Overview: In Harley Quinn #18 it’s Harley. In. Spaceeeeeeee.
Synopsis (spoilers ahead): As Harley Quinn #18 begins, Harley plummets past skyscrapers into an indoor swimming pool. She is confronted by Killer Frost, who is quickly joined by Bronze Tiger. After some banter, Harley does a handspring over the side, bounces off of a restaurant awning, and heads inside. She grabs a breadstick and runs through the restaurant with Frost and Tiger giving chase. She is finally apprehended by Dreadbolt, who knocks her unconscious.
Harley regains consciousness and finds herself seated in front of Lashina of Apokolips. Lashina tells Harley that she has no intention of killing her but also calls for Verdict, who appears and immediately threatens Harley. Luke Fox appears and asks Verdict to put down her firearm. He apologizes for her rough introduction to the group and begins to walk with her through the grounds as he explains. He wants to take on systematic issues like racism and homophobia without feeling like a hired gun (which he says he did as Batwing). A retinal scanner completes an ocular pat-down and they enter a geodesic dome. Inside is a spaceship that Luke says he wants Harley to take to the moon.
Apparently, Element X is contained inside an abandoned Justice League base on the moon, but something from the Dark Multiverse is threatening it. All other Gotham-based heroes are fighting Deathstroke, so Harley is the one tasked with the trip. Luke hands her the written offer and the proposed compensation and Harley accepts. Task Force XX, which now included Solomon Grundy, takes off for the moon. The ship reaches orbit but an emergency ensues when Luke informs them over the comm that a missile has been fired and is tracking them.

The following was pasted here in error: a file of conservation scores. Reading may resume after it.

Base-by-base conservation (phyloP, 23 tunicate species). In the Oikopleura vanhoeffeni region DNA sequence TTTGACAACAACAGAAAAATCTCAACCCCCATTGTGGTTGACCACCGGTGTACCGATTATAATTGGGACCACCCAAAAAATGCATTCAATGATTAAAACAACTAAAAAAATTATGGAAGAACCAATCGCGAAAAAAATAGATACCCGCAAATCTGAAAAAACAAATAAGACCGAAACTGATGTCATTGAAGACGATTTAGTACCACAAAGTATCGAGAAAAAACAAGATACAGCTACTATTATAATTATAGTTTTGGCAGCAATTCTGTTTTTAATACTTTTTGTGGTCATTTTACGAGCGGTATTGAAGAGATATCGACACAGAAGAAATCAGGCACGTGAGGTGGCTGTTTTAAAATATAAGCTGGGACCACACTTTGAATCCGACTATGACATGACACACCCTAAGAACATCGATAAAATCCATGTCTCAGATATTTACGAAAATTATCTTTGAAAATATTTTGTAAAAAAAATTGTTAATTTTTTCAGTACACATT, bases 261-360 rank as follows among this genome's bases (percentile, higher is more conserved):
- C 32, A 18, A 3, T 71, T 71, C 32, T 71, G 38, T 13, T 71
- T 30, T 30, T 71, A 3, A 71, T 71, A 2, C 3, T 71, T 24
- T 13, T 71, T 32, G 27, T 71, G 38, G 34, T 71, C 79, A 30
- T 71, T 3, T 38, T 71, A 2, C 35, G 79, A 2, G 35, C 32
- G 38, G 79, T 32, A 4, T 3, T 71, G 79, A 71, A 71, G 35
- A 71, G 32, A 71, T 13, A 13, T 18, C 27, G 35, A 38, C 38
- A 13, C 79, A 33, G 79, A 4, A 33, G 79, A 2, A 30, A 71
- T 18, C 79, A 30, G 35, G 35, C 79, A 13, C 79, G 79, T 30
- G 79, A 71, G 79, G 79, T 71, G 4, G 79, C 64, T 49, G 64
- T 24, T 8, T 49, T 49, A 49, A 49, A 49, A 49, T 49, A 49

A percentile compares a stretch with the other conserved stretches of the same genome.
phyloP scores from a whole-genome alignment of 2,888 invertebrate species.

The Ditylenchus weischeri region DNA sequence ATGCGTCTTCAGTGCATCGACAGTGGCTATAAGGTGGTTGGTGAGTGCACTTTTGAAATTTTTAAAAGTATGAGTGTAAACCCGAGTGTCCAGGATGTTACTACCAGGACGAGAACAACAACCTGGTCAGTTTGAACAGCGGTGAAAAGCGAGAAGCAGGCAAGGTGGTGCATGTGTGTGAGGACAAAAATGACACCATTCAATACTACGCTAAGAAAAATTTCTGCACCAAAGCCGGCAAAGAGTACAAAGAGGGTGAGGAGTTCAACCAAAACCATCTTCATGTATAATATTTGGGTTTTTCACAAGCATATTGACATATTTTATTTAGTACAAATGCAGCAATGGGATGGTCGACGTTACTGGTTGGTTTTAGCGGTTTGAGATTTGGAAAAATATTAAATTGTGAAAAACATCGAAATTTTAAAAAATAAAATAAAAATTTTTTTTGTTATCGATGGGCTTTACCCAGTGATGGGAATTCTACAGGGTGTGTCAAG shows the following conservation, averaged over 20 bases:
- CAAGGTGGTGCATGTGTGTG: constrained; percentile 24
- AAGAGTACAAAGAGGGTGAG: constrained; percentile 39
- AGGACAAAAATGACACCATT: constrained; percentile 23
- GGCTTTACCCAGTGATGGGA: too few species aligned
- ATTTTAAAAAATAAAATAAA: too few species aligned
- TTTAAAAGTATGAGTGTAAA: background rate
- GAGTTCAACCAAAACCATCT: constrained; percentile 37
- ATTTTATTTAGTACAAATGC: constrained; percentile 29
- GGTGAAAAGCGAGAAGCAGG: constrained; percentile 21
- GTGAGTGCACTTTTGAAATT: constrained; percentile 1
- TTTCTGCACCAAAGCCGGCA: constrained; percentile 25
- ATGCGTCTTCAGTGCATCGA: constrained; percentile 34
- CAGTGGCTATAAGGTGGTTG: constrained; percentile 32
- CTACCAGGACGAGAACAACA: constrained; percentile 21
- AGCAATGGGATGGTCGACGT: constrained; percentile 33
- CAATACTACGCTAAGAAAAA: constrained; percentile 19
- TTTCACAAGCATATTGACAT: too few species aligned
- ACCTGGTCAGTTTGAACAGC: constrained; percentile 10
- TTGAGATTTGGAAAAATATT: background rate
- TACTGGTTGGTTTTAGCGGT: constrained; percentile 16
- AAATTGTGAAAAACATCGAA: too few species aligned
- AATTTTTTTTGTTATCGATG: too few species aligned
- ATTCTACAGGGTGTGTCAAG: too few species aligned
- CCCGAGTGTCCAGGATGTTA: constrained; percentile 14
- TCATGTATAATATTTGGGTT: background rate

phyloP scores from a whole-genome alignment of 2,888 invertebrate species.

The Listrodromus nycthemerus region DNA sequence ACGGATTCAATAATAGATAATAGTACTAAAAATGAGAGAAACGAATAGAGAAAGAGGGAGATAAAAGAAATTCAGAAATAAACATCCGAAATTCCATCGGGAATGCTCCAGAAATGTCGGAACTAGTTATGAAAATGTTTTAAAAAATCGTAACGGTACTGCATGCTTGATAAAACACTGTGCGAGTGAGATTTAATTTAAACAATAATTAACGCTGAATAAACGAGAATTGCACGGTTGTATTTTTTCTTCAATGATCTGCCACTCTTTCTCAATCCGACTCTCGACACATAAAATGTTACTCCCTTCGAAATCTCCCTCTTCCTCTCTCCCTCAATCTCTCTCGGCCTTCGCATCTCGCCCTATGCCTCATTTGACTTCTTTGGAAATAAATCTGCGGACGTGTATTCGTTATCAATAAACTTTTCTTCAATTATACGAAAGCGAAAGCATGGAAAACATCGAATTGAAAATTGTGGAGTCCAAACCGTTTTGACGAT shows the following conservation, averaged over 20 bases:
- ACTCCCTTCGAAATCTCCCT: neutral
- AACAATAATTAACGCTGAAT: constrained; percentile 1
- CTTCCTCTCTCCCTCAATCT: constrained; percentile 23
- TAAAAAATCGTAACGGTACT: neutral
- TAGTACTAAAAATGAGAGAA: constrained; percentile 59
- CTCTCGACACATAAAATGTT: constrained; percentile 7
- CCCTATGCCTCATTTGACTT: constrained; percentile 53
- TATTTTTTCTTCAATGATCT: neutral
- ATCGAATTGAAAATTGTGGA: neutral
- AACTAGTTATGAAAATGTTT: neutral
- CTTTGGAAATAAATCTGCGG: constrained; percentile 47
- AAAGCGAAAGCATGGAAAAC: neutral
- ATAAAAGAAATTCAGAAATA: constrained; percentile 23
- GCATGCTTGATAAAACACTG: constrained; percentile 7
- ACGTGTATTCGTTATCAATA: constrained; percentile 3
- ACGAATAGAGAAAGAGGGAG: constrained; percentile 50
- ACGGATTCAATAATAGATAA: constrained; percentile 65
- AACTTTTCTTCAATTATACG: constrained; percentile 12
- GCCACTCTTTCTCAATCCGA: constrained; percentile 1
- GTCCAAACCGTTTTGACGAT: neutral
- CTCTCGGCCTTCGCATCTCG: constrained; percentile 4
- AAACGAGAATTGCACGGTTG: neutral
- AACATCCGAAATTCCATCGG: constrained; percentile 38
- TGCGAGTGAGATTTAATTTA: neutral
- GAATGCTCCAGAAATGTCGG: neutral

Analysis: Generally, outer space narratives are not my preferred genre within the Batman Universe. The cityscape of Gotham is so critical to Batman and the Bat-Family, I find it difficult to locate the characters and narratives outside of the urban landscape in which Batman and Robin originally appeared. Harley too seems a creature of Gotham, first as Harleen Quinzel, then as a Rogue, and now as a full-fledged member of the Bat-Family.
So, in fairness, I am probably not the right audience for the Task Force XX arc. That said, writer Stephanie Phillips continues to give us the hilarious, dynamic, and delightfully profane Harley we see in this book. (Harley sneaking garlicky breadsticks into her spacesuit and chowing down before launch is especially amusing). I also appreciate the artwork and rendition of Harley from Georges Duarte, although no one illustrating right now surpasses Jorge Jiménez’s vision of Harley (currently seen in the pages of Batman).
Editor’s Note: DC Comics provided TBU with a copy of this comic for review purposes. You can find this comic and help support TBU in the process by purchasing this issue digitally on Comixology through Amazon or a physical copy of the title through Things From Another World.